The Drill Guys guide to Dental Handpieces Types
Handpieces are used on a daily basis by dental professionals, being a primary tool for patient treatment. While many devices look very similar, there is actually great variation in their quality, function, price and longevity.
This guide is designed to give you an in-depth and no-jargon introduction to the different handpiece types, their primary use cases, how you should maintain them for optimal performance and other useful information.
High Speed Handpieces
Known as high speeds in dental lingo, these are used when dentists require the removal of tissue or enamel. Employed as a preparatory step, these handpieces create a platform for restorative treatments or crowns.
Compared to slow speed handpieces, these create quite a noise! That’s not a surprise, especially when you consider that they rotate anywhere between 180,000 and 450,000 rpm. Our Ivory Silkline t501 lk for example, reaches a maximum rotation speed of 345,000. Because of the high rpm, these handpieces require a cooling element. This comes in the form of a water spray, which is internally supplied to the handpiece via the chair coupling.
Dentists will use either a smaller or larger head, depending on the situation. Smaller heads give the user more visibility and improve access, which is necessary when working with younger children. When the dentist needs a little bit more cutting power to prepare teeth for further treatment, larger heads are used.
Slow Speed Handpieces
Slow speeds are what you will be used to on your average dental visit. They’re employed in a variety of cases, including soft decay, polishing and trimming. Speeds are far lower compared to high speeds, reaching up to 80,000 rpm (although the average is usually at or below 40,000 rpm). For example, the Ivory Silkline sl411c, one of our most popular models, reaches speeds of up to 40,000 rpm.
Because the rpm is far lower than high speed models, there is no requirement to have a water attachment. However, this does not mean that all low speed models do not have one; it depends on the specific version, with some dentists preferring their low speed models to also feature a water spray element.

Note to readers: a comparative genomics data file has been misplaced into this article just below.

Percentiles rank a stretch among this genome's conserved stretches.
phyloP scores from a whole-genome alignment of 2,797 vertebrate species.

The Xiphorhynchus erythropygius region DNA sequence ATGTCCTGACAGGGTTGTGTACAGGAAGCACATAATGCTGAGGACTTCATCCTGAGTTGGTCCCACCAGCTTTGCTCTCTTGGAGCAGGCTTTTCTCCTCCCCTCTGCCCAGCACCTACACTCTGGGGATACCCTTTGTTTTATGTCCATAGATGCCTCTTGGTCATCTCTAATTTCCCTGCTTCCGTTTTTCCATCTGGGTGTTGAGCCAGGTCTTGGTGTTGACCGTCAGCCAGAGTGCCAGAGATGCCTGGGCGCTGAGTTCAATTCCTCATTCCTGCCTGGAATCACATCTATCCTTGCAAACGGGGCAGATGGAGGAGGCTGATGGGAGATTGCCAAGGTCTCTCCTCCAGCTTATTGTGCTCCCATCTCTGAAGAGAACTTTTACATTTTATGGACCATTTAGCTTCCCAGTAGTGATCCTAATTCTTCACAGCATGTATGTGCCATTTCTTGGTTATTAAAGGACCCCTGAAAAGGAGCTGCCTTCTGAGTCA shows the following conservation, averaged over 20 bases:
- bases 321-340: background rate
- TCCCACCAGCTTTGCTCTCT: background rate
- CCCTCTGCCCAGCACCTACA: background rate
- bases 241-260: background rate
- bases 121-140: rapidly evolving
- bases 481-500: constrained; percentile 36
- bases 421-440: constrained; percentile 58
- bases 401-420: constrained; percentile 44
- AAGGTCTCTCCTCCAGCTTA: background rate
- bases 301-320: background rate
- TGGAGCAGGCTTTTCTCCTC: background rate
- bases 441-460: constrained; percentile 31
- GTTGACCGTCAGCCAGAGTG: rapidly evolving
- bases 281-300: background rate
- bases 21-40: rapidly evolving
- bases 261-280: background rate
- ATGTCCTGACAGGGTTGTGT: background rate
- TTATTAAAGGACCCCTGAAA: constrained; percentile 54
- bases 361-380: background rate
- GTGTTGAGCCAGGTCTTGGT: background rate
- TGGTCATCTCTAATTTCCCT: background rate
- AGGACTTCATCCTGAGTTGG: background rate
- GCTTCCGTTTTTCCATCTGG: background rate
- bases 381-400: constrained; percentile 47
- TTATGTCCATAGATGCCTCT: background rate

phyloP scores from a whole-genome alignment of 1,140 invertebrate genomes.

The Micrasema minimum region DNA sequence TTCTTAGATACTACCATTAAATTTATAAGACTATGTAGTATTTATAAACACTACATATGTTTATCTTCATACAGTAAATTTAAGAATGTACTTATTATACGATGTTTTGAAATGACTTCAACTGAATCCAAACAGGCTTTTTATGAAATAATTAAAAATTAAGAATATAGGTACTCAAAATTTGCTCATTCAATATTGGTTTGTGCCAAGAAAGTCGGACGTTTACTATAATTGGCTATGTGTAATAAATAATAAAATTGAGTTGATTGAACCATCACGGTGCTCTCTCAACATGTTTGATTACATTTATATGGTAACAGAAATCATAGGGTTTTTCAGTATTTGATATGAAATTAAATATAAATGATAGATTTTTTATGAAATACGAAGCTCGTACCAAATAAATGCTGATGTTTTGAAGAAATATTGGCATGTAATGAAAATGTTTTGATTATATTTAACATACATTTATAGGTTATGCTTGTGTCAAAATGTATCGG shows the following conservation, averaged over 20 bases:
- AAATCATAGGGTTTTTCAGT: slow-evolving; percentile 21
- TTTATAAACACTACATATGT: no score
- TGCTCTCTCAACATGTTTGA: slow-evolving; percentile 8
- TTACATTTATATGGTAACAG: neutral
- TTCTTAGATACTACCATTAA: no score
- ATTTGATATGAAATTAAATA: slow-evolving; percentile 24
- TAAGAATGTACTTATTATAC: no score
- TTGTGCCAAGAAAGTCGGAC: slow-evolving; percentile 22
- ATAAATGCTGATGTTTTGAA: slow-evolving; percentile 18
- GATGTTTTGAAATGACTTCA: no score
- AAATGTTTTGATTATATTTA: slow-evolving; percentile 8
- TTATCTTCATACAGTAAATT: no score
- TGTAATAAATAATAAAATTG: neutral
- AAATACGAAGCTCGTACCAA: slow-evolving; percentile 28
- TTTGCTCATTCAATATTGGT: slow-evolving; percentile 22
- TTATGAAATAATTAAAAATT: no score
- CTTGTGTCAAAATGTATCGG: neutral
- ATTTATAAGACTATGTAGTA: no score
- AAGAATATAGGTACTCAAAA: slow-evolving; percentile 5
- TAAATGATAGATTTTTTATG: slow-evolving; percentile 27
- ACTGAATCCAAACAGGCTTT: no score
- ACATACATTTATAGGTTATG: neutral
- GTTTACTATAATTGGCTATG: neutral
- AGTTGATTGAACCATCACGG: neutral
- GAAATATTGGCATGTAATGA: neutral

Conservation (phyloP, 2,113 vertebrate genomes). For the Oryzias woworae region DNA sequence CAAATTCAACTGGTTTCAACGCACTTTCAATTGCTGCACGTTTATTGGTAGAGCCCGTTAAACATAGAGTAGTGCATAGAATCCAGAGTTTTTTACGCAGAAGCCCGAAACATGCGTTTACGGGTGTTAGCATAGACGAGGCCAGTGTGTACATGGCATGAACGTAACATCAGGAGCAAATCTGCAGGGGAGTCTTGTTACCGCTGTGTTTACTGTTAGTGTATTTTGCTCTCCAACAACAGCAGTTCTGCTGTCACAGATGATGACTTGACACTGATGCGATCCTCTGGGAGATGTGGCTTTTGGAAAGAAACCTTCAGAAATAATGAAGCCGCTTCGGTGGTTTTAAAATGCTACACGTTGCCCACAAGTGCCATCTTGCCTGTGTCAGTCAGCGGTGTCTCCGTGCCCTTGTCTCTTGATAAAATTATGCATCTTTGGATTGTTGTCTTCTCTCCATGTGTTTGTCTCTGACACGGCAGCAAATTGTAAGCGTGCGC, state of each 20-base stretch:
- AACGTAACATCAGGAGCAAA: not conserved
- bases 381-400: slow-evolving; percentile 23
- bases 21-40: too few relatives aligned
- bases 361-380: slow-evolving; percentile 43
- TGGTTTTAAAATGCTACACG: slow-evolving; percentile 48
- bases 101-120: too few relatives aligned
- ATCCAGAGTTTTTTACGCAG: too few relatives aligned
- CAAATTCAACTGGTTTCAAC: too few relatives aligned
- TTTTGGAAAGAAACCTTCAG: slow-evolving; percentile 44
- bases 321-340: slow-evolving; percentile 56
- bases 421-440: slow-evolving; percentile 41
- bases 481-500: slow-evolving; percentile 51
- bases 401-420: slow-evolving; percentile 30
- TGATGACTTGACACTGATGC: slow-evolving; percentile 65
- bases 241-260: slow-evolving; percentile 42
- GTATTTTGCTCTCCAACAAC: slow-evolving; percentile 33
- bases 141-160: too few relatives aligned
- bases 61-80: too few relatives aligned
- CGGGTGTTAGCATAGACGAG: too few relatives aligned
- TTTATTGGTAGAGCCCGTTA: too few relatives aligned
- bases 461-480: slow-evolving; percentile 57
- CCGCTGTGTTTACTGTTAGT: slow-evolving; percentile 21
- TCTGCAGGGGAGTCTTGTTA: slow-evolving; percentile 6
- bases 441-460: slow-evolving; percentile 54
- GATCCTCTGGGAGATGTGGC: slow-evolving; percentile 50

Slow speeds work with attachments, which one to choose depends on the use cases. Extraoral procedures, for example, call for straight attachments. Contra-angle attachments, on the other hand, are used for intraoral or extraoral treatments. These include the removal of decay, the careful adjustment of crowns, and amalgam work.
The dentist will usually employ external lighting when working, particularly when using an older or frills-free dental handpiece model. Most modern handpieces, however, now also feature an integrated lighting system. Led or halogen lights are normally used for this.
It’s best to pick a dental handpiece that features a quality lighting system, otherwise the value just isn’t there. In that scenario, instead of a low level light, invest the money into the best possible model with fewer features.
Couplers are used to deliver water and air to the dental handpiece, using a tubing system. There are several types, depending on the model of handpiece most commonly used in the practice.
For midwest couplers, you can get as many as four or five holes. The larger holes will have air going through the handpiece, whereas the other will be the exhaust. The remaining connections are for fibre optics and water sprays.
The other more popular coupler styles are Kavo, Nsk, W&H, Sirona and Morita. At Drill Guys, one of our favourite couplers is the Ivory Kavo type coupling, which features a 6-way connection system.
What About Noise?
Our nightmares about going to the dentist often involve the sheer noise created by some of the instruments. Dental handpieces driven by air, for instance, can create off-putting levels of noise. This is because of the compressed air that is employed in these products.
Conversely, electric handpieces will usually generate a noticeable lower level of noise. In addition to not using compressed air, the vibrations generated by electric models are far less severe than those by the equivalent air turbines.
Invest in Quality Dental Products
Our advice is to always invest in quality, rather than feature set. As we mentioned in our discussion about lights, it’s far more important to focus on a product that does what it features well.
Not only that, the amount of money you save on cheaper products will usually translate into frequent repair jobs. Or even full replacements. Over the lifetime of your product, this can get very expensive.
Dental Handpiece Maintenance
Dental equipment is expensive and requires regular maintenance to ensure longevity and performance. We have previously written a step-by-step guide on how to care for your dental handpieces, but here is a quick recap:
● clean and flush - get rid of debris and prevent bacteria build-up.
● clean fibre optics - use a cotton tip with alcohol to remove oil and debris.
● lubricate! - perhaps the most ignored step, it’s important to lubricate after each use.
● sterilise - use manufacturer instructions to sterilise your dental handpiece.
You can follow the maintenance steps to perfection, but dental handpieces failing is unavoidable eventually. Before you think about purchasing an expensive new product, however, consider getting a quote for a repair.
There are several signs that your dental handpiece is on its last legs:
noises you do not recognise,
or slow rotation speed.
Whilst the product may still work, it is best to get it looked at before repair potentially becomes more expensive, or even impossible.
For help with dental handpiece repair, consider our services at the Drill Guys. We have over two decades of experience, and work with some of the biggest corporate dental groups, including Bupa Dental, Maven Dental, and National Dental Care.
We also offer Free on-site or off-site assessments and quotations, with no obligation.